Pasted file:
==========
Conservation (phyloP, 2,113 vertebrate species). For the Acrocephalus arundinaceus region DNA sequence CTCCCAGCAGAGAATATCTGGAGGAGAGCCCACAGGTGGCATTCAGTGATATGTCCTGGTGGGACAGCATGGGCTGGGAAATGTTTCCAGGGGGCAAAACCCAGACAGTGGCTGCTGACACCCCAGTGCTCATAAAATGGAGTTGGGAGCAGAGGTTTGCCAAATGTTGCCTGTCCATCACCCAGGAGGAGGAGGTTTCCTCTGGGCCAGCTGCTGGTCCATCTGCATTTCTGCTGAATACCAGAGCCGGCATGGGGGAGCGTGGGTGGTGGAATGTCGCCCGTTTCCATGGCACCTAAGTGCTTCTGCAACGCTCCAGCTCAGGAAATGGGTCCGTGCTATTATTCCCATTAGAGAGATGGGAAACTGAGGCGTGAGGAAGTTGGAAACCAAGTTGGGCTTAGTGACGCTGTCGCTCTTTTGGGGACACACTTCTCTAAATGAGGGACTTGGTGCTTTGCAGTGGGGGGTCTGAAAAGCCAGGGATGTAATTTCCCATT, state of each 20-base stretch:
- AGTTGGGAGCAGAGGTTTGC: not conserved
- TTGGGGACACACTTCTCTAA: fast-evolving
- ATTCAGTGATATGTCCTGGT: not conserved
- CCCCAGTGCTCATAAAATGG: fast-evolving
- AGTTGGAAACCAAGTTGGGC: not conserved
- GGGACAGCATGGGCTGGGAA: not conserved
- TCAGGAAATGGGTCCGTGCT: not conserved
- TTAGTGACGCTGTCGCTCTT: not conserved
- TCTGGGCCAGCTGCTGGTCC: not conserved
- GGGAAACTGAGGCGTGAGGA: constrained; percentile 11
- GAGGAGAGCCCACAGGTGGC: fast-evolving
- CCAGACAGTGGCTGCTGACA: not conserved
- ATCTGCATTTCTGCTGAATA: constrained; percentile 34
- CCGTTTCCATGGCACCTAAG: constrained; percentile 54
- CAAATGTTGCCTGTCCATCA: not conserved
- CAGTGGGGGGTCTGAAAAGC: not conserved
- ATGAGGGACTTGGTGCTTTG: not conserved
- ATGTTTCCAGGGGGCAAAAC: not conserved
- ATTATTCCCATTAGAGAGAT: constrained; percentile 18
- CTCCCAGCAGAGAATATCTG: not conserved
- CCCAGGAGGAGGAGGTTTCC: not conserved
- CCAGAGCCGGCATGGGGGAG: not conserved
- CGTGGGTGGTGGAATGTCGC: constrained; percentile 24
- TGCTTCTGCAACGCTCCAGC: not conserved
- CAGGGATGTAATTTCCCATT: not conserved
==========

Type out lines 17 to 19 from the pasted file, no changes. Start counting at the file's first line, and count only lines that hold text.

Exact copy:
- CAGTGGGGGGTCTGAAAAGC: not conserved
- ATGAGGGACTTGGTGCTTTG: not conserved
- ATGTTTCCAGGGGGCAAAAC: not conserved